A CHILD’S LONDON was composed in London in 1984 for my daugher Katherine, then aged 8, who was having piano lessons with our neighbor, Ricci Horenstein. It was at Ms. Horenstein’s suggestion that I wrote a suite of pieces suitable for Katherine’s use.
A CHILD'S LONDON, originally a suite of piano pieces composed in 1984, was orchestrated, expanded, and given a narration in 1997 at the request of the Woodstock Chamber Orchestra. The premiere took place on Mary 8, 1997 in Kingston, New York, by that orchestra with Luis Garcia-Renart conducting and Paul Frazer narrating. At a later performance, in 2016, by the Vassar Orchestra with Eduardo Navega conducting, Meryl Streep narrated.
Narration for Richard Wilson’s A CHILD’S LONDON
1. Little Katherine was lost. She found London very confusing. Left in the lurch by her absent-minded father, she stumbled along a crowded road when a great, red double-decker bus appeared and stopped. Katherine reached into her pocket and pulled out some coins. She decided to take the plunge. She boarded the bus.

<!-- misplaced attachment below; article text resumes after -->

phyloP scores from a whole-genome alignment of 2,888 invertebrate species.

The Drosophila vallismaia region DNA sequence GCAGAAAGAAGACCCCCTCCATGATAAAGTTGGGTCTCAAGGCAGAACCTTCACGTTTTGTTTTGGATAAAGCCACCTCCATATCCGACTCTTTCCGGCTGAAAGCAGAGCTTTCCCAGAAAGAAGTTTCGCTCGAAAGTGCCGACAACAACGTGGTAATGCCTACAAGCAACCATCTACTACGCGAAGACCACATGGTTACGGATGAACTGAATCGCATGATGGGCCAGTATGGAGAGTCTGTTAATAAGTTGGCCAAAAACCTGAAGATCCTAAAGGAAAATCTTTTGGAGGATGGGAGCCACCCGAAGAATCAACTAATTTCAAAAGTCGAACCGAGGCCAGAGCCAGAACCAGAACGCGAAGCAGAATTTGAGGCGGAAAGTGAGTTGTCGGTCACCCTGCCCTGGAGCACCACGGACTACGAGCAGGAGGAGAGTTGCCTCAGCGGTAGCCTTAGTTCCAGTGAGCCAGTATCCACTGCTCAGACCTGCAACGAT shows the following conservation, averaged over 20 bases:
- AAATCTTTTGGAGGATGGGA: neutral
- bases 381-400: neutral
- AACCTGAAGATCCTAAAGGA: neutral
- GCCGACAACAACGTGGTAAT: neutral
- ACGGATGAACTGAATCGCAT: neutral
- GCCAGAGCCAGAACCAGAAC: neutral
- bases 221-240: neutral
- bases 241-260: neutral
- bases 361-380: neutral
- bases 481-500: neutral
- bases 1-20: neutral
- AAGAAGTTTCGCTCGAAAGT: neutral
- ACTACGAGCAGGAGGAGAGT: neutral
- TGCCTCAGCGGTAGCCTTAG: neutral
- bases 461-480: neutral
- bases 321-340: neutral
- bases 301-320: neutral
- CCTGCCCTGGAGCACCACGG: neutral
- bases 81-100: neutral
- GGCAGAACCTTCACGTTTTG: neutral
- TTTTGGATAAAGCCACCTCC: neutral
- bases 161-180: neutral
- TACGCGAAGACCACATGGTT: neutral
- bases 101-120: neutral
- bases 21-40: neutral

2. As the bus advanced along Prince Albert Road there was suddenly a loud report. A tire had exploded. The bus tipped precariously to one side. Poor Katherine. She jumped off and hurried down the road, which ran along Primrose Hill.
3. What Katherine had always wanted was to ride one of the paddle boats on Regent’s Canal. Was this to be her great chance? She summoned up all her courage and spoke to the boatman. “Even though I am only eight, I am precocious and intrepid. May I ride a boat all by myself?” The boatman was dubious--but he agreed.
4. Katherine piloted the paddle boat with a wonderful sureness of touch. It glided gently along the canal safely clear of the other boats. As she came along side the London Zoo, she felt a great desire to stop and visit the Orang-outang cage. She had once met Mrs. Orang-outang through a mutual friend of her father’s. She thought it would be fun to see her again and catch up on the family.
5. Mrs. Orang-outang was vexed. An exhibit of costumes at the Victoria and Albert Museum, recently put on display, had falsely represented certain of her relatives as apes and gorillas. She was considering taking legal action. Katherine advised quiet negotiations. She would visit the exhibition herself and see what could be done. She then hailed a taxi and rode to South Kensington.
6. The museum director was initially cranky and intractable. But Katherine applied her wizardly charm and he became unexpectedly amenable.
7. He agreed to alter the exhibition to suit Mrs. Orang-outang wishes. Feeling that her diplomacy had paid off, Katherine rewarded herself with a visit to Battersea Amusement Park where she whiled away the evening riding the roundabout (merry-go-round).